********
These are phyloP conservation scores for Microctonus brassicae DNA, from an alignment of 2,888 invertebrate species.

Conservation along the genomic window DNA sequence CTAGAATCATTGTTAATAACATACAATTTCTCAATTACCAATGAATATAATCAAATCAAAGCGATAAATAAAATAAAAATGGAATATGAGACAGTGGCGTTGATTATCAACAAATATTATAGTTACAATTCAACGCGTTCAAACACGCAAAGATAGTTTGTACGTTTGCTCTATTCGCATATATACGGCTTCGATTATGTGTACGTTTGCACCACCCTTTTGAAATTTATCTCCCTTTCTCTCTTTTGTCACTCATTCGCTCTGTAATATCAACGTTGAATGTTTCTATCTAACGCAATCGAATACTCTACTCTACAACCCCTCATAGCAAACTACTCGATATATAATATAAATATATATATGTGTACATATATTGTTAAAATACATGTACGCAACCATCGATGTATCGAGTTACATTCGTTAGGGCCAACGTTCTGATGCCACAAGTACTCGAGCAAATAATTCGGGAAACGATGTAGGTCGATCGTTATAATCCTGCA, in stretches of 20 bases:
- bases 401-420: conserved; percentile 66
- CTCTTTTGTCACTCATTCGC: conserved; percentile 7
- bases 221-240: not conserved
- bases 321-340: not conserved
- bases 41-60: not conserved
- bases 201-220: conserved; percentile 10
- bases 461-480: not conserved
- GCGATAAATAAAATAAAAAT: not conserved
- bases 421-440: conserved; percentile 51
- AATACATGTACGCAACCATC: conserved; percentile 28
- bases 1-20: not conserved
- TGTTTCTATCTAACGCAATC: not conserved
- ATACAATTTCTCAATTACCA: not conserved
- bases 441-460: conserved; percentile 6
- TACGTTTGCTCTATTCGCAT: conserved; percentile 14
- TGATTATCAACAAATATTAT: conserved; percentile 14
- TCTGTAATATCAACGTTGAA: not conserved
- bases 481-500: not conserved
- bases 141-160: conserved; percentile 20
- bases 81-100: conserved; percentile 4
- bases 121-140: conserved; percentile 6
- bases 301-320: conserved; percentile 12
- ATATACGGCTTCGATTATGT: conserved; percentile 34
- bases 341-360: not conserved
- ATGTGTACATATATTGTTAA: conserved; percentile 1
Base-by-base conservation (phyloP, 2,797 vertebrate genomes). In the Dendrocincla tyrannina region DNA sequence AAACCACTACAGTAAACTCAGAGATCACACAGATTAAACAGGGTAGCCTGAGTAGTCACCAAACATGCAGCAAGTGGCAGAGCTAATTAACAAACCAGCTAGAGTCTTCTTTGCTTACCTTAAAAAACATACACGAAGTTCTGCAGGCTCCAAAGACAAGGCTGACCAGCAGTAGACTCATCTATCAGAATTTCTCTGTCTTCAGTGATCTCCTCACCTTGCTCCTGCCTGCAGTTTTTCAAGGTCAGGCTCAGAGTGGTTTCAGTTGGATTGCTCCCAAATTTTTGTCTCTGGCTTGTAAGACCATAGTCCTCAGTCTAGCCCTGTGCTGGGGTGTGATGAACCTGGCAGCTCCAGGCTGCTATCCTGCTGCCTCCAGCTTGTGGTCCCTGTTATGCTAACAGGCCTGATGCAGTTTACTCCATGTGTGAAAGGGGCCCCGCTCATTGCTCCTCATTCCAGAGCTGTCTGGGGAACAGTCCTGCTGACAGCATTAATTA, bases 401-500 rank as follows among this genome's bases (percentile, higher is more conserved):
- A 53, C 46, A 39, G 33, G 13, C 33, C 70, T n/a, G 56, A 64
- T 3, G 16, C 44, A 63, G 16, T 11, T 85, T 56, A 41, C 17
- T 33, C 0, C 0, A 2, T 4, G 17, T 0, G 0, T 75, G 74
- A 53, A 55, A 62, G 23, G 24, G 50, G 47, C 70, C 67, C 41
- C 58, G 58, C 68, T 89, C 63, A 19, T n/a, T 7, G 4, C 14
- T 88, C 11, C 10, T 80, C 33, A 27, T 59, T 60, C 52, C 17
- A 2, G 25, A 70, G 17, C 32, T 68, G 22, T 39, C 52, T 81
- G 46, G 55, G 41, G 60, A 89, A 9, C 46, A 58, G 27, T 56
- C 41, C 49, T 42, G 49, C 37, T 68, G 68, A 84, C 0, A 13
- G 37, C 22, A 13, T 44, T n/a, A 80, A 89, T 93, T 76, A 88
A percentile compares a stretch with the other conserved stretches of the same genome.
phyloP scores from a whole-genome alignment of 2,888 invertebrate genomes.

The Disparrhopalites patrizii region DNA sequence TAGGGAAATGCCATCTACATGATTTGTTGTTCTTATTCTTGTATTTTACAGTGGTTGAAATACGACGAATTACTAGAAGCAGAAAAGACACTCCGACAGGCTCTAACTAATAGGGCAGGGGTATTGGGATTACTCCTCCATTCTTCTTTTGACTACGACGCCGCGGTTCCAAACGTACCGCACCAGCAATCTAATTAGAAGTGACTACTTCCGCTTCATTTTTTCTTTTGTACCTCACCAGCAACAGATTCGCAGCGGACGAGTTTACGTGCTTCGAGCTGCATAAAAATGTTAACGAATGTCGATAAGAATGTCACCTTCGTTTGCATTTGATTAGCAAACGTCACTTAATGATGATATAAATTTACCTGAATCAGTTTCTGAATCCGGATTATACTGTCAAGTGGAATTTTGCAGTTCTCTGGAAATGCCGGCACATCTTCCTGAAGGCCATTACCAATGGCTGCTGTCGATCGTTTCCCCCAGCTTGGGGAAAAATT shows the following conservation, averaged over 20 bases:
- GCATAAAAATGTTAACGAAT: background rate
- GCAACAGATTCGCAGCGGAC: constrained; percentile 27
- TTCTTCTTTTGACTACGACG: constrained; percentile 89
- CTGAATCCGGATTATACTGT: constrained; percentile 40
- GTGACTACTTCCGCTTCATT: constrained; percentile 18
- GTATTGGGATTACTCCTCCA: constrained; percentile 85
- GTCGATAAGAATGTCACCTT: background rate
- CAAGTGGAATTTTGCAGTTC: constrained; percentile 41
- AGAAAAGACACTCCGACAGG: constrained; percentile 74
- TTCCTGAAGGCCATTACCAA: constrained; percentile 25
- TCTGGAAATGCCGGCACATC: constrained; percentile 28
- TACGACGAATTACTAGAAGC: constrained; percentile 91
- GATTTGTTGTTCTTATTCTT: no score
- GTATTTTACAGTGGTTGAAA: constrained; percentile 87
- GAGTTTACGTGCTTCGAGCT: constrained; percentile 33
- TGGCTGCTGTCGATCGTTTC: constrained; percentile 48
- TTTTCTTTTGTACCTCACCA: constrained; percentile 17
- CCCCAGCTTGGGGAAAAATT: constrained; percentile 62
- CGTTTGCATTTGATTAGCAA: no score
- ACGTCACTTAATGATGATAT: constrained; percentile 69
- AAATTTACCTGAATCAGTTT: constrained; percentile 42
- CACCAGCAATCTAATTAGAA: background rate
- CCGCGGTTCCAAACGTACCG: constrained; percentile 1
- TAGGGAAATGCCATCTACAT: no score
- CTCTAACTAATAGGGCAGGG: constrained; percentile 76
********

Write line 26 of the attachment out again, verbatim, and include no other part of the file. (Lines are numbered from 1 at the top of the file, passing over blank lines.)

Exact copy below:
- bases 341-360: not conserved